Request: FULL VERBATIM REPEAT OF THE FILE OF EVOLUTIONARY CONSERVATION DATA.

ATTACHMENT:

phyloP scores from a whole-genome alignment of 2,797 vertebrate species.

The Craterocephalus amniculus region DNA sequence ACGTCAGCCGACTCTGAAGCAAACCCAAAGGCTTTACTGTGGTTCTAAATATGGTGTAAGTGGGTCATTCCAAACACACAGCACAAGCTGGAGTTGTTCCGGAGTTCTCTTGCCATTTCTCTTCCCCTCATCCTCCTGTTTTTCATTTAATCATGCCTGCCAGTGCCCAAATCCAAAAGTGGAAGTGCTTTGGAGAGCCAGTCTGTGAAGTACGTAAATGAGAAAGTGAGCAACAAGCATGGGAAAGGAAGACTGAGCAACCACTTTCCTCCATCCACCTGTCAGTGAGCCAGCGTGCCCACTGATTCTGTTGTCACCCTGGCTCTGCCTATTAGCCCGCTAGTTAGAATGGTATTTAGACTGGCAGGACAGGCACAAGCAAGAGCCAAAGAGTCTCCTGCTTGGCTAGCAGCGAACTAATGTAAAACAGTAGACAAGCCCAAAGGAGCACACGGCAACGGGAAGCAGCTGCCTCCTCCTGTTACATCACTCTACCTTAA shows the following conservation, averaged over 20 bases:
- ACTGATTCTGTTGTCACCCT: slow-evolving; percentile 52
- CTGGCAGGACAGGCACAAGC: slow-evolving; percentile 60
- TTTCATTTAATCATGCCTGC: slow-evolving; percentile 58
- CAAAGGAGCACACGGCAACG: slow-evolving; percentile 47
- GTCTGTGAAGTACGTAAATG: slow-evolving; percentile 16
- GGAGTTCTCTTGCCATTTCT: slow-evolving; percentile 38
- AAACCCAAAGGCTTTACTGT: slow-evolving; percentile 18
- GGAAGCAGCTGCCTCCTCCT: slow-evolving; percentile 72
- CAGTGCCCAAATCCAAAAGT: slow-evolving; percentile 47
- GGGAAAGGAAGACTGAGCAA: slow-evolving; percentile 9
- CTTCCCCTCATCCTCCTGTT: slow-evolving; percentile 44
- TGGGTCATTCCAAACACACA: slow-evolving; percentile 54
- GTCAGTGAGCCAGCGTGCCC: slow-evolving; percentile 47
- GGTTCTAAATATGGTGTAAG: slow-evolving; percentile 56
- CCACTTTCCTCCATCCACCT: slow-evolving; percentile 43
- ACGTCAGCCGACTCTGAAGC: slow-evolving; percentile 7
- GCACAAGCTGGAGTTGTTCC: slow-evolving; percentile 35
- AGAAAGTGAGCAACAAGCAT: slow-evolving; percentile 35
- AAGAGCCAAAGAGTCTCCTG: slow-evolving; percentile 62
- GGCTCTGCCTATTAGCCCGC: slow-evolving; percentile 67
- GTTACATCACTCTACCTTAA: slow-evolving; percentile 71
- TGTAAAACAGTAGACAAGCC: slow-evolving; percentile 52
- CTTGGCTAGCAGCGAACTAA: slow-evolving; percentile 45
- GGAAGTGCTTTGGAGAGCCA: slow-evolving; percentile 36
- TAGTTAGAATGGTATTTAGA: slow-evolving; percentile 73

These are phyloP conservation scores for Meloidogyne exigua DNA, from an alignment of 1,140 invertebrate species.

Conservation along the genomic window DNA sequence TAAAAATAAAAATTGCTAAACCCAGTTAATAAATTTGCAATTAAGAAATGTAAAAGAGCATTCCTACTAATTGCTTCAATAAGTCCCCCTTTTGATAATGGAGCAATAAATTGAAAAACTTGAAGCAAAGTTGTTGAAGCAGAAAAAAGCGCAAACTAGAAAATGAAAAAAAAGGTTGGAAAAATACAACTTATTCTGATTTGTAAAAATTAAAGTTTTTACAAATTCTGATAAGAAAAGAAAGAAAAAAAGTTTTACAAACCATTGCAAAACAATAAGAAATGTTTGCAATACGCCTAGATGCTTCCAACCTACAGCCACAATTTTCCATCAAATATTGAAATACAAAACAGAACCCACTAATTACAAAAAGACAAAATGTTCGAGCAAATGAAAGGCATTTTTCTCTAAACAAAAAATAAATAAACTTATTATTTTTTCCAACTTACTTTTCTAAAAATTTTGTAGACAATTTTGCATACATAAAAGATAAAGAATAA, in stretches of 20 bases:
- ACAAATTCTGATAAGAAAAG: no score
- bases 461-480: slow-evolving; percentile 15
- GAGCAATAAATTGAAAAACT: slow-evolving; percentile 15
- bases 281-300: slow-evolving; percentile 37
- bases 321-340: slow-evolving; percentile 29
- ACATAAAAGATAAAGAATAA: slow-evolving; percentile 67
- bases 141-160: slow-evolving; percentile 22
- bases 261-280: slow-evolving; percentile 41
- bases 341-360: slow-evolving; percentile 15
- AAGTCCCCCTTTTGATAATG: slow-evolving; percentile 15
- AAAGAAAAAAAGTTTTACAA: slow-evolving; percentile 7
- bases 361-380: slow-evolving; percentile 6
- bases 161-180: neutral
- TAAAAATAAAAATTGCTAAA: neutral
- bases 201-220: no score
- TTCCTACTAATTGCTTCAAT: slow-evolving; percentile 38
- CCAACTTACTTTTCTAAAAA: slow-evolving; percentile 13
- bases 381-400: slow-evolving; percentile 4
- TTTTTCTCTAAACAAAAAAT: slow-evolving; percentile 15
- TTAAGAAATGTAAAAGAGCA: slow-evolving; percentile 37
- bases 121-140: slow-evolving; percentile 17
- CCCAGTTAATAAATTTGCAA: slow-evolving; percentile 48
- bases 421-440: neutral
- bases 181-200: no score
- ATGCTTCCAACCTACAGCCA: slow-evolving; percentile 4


phyloP scores from a whole-genome alignment of 2,797 vertebrate species.

The Craterocephalus amniculus region DNA sequence ACGTCAGCCGACTCTGAAGCAAACCCAAAGGCTTTACTGTGGTTCTAAATATGGTGTAAGTGGGTCATTCCAAACACACAGCACAAGCTGGAGTTGTTCCGGAGTTCTCTTGCCATTTCTCTTCCCCTCATCCTCCTGTTTTTCATTTAATCATGCCTGCCAGTGCCCAAATCCAAAAGTGGAAGTGCTTTGGAGAGCCAGTCTGTGAAGTACGTAAATGAGAAAGTGAGCAACAAGCATGGGAAAGGAAGACTGAGCAACCACTTTCCTCCATCCACCTGTCAGTGAGCCAGCGTGCCCACTGATTCTGTTGTCACCCTGGCTCTGCCTATTAGCCCGCTAGTTAGAATGGTATTTAGACTGGCAGGACAGGCACAAGCAAGAGCCAAAGAGTCTCCTGCTTGGCTAGCAGCGAACTAATGTAAAACAGTAGACAAGCCCAAAGGAGCACACGGCAACGGGAAGCAGCTGCCTCCTCCTGTTACATCACTCTACCTTAA shows the following conservation, averaged over 20 bases:
- ACTGATTCTGTTGTCACCCT: slow-evolving; percentile 52
- CTGGCAGGACAGGCACAAGC: slow-evolving; percentile 60
- TTTCATTTAATCATGCCTGC: slow-evolving; percentile 58
- CAAAGGAGCACACGGCAACG: slow-evolving; percentile 47
- GTCTGTGAAGTACGTAAATG: slow-evolving; percentile 16
- GGAGTTCTCTTGCCATTTCT: slow-evolving; percentile 38
- AAACCCAAAGGCTTTACTGT: slow-evolving; percentile 18
- GGAAGCAGCTGCCTCCTCCT: slow-evolving; percentile 72
- CAGTGCCCAAATCCAAAAGT: slow-evolving; percentile 47
- GGGAAAGGAAGACTGAGCAA: slow-evolving; percentile 9
- CTTCCCCTCATCCTCCTGTT: slow-evolving; percentile 44
- TGGGTCATTCCAAACACACA: slow-evolving; percentile 54
- GTCAGTGAGCCAGCGTGCCC: slow-evolving; percentile 47
- GGTTCTAAATATGGTGTAAG: slow-evolving; percentile 56
- CCACTTTCCTCCATCCACCT: slow-evolving; percentile 43
- ACGTCAGCCGACTCTGAAGC: slow-evolving; percentile 7
- GCACAAGCTGGAGTTGTTCC: slow-evolving; percentile 35
- AGAAAGTGAGCAACAAGCAT: slow-evolving; percentile 35
- AAGAGCCAAAGAGTCTCCTG: slow-evolving; percentile 62
- GGCTCTGCCTATTAGCCCGC: slow-evolving; percentile 67
- GTTACATCACTCTACCTTAA: slow-evolving; percentile 71
- TGTAAAACAGTAGACAAGCC: slow-evolving; percentile 52
- CTTGGCTAGCAGCGAACTAA: slow-evolving; percentile 45
- GGAAGTGCTTTGGAGAGCCA: slow-evolving; percentile 36
- TAGTTAGAATGGTATTTAGA: slow-evolving; percentile 73

These are phyloP conservation scores for Meloidogyne exigua DNA, from an alignment of 1,140 invertebrate species.

Conservation along the genomic window DNA sequence TAAAAATAAAAATTGCTAAACCCAGTTAATAAATTTGCAATTAAGAAATGTAAAAGAGCATTCCTACTAATTGCTTCAATAAGTCCCCCTTTTGATAATGGAGCAATAAATTGAAAAACTTGAAGCAAAGTTGTTGAAGCAGAAAAAAGCGCAAACTAGAAAATGAAAAAAAAGGTTGGAAAAATACAACTTATTCTGATTTGTAAAAATTAAAGTTTTTACAAATTCTGATAAGAAAAGAAAGAAAAAAAGTTTTACAAACCATTGCAAAACAATAAGAAATGTTTGCAATACGCCTAGATGCTTCCAACCTACAGCCACAATTTTCCATCAAATATTGAAATACAAAACAGAACCCACTAATTACAAAAAGACAAAATGTTCGAGCAAATGAAAGGCATTTTTCTCTAAACAAAAAATAAATAAACTTATTATTTTTTCCAACTTACTTTTCTAAAAATTTTGTAGACAATTTTGCATACATAAAAGATAAAGAATAA, in stretches of 20 bases:
- ACAAATTCTGATAAGAAAAG: no score
- bases 461-480: slow-evolving; percentile 15
- GAGCAATAAATTGAAAAACT: slow-evolving; percentile 15
- bases 281-300: slow-evolving; percentile 37
- bases 321-340: slow-evolving; percentile 29
- ACATAAAAGATAAAGAATAA: slow-evolving; percentile 67
- bases 141-160: slow-evolving; percentile 22
- bases 261-280: slow-evolving; percentile 41
- bases 341-360: slow-evolving; percentile 15
- AAGTCCCCCTTTTGATAATG: slow-evolving; percentile 15
- AAAGAAAAAAAGTTTTACAA: slow-evolving; percentile 7
- bases 361-380: slow-evolving; percentile 6
- bases 161-180: neutral
- TAAAAATAAAAATTGCTAAA: neutral
- bases 201-220: no score
- TTCCTACTAATTGCTTCAAT: slow-evolving; percentile 38
- CCAACTTACTTTTCTAAAAA: slow-evolving; percentile 13
- bases 381-400: slow-evolving; percentile 4
- TTTTTCTCTAAACAAAAAAT: slow-evolving; percentile 15
- TTAAGAAATGTAAAAGAGCA: slow-evolving; percentile 37
- bases 121-140: slow-evolving; percentile 17
- CCCAGTTAATAAATTTGCAA: slow-evolving; percentile 48
- bases 421-440: neutral
- bases 181-200: no score
- ATGCTTCCAACCTACAGCCA: slow-evolving; percentile 4